Now showing 1 - 10 of 26
  • Publication
    Characterization of Ti-6Al-4V Fabricated by Multilayer Laser Powder-Based Directed Energy Deposition
    ( 2022)
    Ávila Calderón, Luis Alexander
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    Graf, Benjamin
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    Rehmer, Birgit
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    Petrat, Torsten
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    Skrotzki, Birgit
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    Laser powder-based directed energy deposition (DED-L) is increasingly being used in additive manufacturing (AM). As AM technology, DED-L must consider specific challenges. It must achieve uniform volume growth over hundreds of layers and avoid heat buildup of the deposited material. Herein, Ti-6Al-4V is fabricated using an approach that addresses these challenges and is relevant in terms of transferability to DED-L applications in AM. The assessment of the obtained properties and the discussion of their relationship to the process conditions and resulting microstructure are presented. The quality of the manufacturing process is proven in terms of the reproducibility of properties between individual blanks and with respect to the building height. The characterization demonstrates that excellent mechanical properties are achieved at room temperature and at 400 C.
  • Publication
    Microstructure of Inconel 718 parts with constant mass energy input manufactured with direct energy deposition
    ( 2019)
    Petrat, Torsten
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    ;
    Graf, Benjamin
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    The laser-based direct energy deposition (DED) as a technology for additive manufacturing allows the production of near net shape components. Industrial applications require a stable process to ensure reproducible quality. Instabilities in the manufacturing process can lead to faulty components which do not meet the required properties. The DED process is adjusted by various parameters such as laser power, velocity, powder mass flow and spot diameter, which interact with each other. A frequently used comparative parameter in welding is the energy per unit length and is calculated from the laser power and the velocity in laser welding. The powder per unit length comparative parameter in the DED process has also be considered, because this filler material absorbs energy in addition to the base material. This paper deals with the influence of mass energy as a comparative parameter for determining the properties of additively manufactured parts. The same energy per unit length of 60 J/mm as well as the same powder per unit length of 7.2 mg/mm can be adjusted with different parameter sets. The energy per unit length and the powder per unit length determine the mass energy. The laser power is varied within the experiments between 400 W and 900 W. Energy per unit length and powder per unit length are kept constant by adjusting velocity and powder mass flow. Using the example of Inconel 718, experiments are carried out with the determined parameter sets. In a first step, individual tracks are produced and analyzed by means of micro section. The geometry of the tracks shows differences in height and width. In addition, the increasing laser power leads to a higher dilution of the base material. To determine the suitability of the parameters for additive manufacturing use, the individual tracks are used to build up parts with a square base area of 20×20 mm². An investigation by Archimedean principle shows a higher porosity with lower laser power. By further analysis of the micro sections, at low laser power, connection errors occur between the tracks. The results show that laser power, velocity and powder mass flow must be considered in particular, because a constant mass energy can lead to different geometric as well as microscopic properties.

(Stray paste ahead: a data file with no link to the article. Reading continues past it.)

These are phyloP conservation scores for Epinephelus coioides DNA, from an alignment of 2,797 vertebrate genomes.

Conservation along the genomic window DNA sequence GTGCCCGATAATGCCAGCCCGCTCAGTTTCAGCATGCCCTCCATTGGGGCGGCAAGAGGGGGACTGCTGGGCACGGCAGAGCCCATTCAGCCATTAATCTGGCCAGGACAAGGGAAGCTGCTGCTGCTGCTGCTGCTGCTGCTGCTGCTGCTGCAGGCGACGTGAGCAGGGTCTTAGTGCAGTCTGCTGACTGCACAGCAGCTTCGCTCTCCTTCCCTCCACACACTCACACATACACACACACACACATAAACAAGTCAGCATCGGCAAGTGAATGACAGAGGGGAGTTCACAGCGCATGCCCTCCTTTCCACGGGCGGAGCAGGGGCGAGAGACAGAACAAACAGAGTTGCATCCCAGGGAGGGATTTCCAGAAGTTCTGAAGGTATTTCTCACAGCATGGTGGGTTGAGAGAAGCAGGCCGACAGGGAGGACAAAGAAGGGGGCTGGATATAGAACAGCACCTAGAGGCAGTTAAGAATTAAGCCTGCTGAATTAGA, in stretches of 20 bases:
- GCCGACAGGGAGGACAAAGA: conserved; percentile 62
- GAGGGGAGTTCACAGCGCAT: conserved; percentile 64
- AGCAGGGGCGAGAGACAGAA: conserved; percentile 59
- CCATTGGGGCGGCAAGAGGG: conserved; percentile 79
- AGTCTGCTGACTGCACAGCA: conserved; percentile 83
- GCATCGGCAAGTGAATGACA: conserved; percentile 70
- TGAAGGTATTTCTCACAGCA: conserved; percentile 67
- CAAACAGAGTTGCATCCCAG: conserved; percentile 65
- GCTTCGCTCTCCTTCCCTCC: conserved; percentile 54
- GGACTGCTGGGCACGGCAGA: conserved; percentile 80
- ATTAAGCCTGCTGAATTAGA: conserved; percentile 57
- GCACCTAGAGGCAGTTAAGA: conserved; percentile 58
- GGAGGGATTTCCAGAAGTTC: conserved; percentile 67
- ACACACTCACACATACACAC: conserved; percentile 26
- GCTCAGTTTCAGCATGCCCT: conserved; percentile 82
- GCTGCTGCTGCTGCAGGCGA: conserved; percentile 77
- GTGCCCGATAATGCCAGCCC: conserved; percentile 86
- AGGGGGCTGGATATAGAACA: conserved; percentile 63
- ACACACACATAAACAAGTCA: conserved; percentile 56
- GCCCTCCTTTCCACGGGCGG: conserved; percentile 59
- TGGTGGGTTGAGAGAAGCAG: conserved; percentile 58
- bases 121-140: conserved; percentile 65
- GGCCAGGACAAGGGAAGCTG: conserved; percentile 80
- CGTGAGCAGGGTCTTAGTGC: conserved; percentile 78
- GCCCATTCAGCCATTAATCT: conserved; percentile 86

• Publication
    Heat treatment of SLM-LMD hybrid components
    ( 2019) ;
    Düchting, Jan
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    Petrat, Torsten
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    Graf, Benjamin
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    Additive manufacturing is no longer just used for the production of prototypes but already found its way into the industrial production. However, the fabrication of massive metallic parts with high geometrical complexity is still too time-consuming to be economically viable. The combination of the powder bed-based selective laser melting process (SLM), known for its geometrical freedom and accuracy, and the nozzle-based laser metal deposition process (LMD), known for its high build-up rates, has great potential to reduce the process duration. For the industrial application of the SLM-LMD hybrid process chain it is necessary to investigate the interaction of the processes and its effect on the material properties to guarantee part quality and prevent component failure. Therefore, hybrid components are manufactured and examined before and after the heat treatment regarding the microstructure and the hardness in the SLM-LMD transition zone. The experiments are conducted using the nickel-based alloy Inconel 718.
  • Publication
    Highspeed-plasma-laser-cladding of thin wear resistance coatings: A process approach as a hybrid metal deposition-technology
    ( 2019) ;
    Petrat, Torsten
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    Graf, Benjamin
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    Plasma-Transferred-Arc (PTA) welding is a process that enables high deposition rates, but also causes increased thermal load on the component. Laser metal deposition (LMD) welding, on the other hand, reaches a high level of precision and thus achieves comparatively low deposition rates, which can lead to high processing costs. Combining laser and arc energy aims to exploit the respective advantages of both technologies. In this study, a novel approach of this process combination is presented using a PTA system and a 2 kW disk laser. The energy sources are combined in a common process zone as a high-speed plasma laser cladding technology (HPLC), which achieves process speeds of 10 m/min at deposition rates of 6.6 kg/h and an energy per unit length of 39 J/mm.
  • Publication
    Numerische Simulation einer AM-Prozesskette im DED Auftragschweißen